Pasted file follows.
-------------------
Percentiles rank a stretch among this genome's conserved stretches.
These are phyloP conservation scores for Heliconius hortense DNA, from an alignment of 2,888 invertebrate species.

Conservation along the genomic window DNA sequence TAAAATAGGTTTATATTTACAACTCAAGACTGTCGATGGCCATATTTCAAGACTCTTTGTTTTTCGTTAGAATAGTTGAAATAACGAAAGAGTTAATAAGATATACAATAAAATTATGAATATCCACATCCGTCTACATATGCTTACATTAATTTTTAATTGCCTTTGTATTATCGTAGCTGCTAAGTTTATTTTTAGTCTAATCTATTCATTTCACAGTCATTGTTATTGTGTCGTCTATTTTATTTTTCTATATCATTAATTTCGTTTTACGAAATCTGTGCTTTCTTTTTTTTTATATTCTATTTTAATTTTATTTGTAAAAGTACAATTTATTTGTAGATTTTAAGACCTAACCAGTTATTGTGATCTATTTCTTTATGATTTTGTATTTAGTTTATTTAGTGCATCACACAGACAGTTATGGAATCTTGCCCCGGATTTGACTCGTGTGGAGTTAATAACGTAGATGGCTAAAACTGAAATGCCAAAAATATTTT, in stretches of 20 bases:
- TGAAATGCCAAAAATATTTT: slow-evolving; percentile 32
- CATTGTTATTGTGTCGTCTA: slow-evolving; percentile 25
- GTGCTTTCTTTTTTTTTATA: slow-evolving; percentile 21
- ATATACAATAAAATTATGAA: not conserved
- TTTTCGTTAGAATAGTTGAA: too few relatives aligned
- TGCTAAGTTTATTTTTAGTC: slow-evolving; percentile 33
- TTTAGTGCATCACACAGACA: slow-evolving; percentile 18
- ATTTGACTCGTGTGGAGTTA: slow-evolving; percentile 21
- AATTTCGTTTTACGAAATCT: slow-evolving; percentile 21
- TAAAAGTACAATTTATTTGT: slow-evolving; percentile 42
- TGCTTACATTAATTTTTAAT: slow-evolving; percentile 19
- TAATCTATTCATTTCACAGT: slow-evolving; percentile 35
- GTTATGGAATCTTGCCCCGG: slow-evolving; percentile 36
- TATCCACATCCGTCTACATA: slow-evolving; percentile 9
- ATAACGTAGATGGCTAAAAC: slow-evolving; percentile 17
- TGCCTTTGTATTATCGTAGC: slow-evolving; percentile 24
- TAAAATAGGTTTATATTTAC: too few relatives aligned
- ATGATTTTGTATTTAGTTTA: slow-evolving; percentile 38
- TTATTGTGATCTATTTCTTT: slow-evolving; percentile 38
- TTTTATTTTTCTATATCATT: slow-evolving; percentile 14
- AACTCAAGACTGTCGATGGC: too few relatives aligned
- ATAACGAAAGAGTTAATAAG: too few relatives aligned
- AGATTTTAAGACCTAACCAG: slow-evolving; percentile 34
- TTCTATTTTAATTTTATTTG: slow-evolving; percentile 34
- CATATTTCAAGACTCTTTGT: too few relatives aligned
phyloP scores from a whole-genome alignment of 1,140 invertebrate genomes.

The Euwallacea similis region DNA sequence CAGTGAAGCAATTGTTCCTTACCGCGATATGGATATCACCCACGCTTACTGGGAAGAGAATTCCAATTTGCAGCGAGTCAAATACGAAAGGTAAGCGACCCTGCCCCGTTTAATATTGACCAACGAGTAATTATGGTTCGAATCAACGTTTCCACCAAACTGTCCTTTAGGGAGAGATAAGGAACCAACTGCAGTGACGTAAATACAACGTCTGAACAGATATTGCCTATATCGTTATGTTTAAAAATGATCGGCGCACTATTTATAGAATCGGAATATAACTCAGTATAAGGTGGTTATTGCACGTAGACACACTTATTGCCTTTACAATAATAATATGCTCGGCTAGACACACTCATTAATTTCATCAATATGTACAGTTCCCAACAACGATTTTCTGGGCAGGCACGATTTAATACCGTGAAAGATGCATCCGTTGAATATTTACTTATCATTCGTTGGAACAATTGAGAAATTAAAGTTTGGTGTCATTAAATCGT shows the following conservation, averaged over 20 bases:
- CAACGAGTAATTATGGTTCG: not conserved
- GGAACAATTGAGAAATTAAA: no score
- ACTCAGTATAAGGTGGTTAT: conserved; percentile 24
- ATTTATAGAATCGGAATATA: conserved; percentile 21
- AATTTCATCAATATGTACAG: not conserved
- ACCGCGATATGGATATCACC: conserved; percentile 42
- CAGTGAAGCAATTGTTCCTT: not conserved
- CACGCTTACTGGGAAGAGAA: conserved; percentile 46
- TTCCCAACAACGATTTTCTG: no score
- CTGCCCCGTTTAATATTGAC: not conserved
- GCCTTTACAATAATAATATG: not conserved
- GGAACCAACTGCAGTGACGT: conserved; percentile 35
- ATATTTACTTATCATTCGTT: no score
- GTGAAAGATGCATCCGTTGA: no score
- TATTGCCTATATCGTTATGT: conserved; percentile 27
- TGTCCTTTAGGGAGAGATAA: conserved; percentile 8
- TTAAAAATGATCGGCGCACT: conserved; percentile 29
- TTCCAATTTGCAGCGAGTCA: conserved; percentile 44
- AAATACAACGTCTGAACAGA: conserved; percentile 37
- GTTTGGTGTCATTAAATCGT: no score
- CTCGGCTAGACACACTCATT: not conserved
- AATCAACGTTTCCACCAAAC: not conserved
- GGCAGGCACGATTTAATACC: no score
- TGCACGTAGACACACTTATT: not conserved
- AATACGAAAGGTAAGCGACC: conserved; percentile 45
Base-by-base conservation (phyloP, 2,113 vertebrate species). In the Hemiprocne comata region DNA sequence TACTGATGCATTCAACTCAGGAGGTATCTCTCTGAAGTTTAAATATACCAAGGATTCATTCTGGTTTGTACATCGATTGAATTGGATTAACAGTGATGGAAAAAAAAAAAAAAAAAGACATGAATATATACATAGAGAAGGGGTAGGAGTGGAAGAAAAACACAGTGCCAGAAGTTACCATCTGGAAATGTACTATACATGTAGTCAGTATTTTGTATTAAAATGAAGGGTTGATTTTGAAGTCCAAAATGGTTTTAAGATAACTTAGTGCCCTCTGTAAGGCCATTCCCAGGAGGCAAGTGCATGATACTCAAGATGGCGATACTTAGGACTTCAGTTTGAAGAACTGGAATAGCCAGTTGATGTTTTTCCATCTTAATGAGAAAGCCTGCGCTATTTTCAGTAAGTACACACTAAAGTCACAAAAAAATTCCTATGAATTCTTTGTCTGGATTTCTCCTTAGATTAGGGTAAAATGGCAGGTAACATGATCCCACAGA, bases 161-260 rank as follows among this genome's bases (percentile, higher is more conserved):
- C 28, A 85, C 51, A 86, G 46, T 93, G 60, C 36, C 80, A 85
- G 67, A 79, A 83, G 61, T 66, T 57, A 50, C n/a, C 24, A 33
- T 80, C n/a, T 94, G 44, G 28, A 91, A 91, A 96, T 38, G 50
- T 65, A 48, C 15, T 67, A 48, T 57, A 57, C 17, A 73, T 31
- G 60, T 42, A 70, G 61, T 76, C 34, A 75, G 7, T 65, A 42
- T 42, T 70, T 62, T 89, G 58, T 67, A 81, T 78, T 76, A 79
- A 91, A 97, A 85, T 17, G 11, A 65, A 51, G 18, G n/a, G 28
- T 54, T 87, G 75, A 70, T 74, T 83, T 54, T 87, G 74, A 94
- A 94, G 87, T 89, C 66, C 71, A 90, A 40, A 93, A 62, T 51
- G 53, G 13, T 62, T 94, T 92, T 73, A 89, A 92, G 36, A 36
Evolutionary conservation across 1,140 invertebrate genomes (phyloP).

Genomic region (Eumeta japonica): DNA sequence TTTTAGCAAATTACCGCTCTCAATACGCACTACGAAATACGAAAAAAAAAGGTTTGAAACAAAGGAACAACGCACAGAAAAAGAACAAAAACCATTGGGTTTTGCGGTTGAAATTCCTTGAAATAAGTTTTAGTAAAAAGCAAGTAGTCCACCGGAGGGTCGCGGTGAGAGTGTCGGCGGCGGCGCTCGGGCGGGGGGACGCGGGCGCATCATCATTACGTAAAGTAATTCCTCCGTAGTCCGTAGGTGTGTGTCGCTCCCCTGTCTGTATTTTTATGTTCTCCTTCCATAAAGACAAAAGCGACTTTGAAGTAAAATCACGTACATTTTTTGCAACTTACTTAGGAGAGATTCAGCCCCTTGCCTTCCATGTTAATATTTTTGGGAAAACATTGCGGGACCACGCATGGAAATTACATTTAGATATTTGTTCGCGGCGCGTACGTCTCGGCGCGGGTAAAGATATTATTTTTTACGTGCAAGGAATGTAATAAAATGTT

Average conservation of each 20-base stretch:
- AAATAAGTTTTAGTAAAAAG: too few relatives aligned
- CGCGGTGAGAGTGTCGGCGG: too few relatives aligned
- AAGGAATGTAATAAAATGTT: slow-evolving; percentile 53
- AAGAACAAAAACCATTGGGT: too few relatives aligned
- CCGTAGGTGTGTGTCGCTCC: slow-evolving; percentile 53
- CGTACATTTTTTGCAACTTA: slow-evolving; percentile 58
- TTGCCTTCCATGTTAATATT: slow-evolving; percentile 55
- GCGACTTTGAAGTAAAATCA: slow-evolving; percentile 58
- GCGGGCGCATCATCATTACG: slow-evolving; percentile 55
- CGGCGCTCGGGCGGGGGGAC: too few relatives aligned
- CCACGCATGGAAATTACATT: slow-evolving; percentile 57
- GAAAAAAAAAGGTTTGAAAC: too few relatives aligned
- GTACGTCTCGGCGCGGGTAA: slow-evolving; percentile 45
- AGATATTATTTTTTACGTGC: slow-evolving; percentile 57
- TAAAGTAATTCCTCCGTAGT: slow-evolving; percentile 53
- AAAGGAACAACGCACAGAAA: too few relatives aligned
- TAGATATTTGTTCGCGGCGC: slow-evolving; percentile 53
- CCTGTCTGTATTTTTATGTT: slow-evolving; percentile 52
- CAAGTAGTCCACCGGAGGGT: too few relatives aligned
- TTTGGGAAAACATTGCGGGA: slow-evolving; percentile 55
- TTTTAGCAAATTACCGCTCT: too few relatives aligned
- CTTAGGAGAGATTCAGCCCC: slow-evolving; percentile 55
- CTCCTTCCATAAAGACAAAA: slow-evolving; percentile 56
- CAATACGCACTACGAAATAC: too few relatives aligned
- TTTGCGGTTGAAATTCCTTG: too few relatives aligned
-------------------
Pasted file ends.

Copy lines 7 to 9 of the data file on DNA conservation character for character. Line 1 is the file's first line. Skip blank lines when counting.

- ATATACAATAAAATTATGAA: not conserved
- TTTTCGTTAGAATAGTTGAA: too few relatives aligned
- TGCTAAGTTTATTTTTAGTC: slow-evolving; percentile 33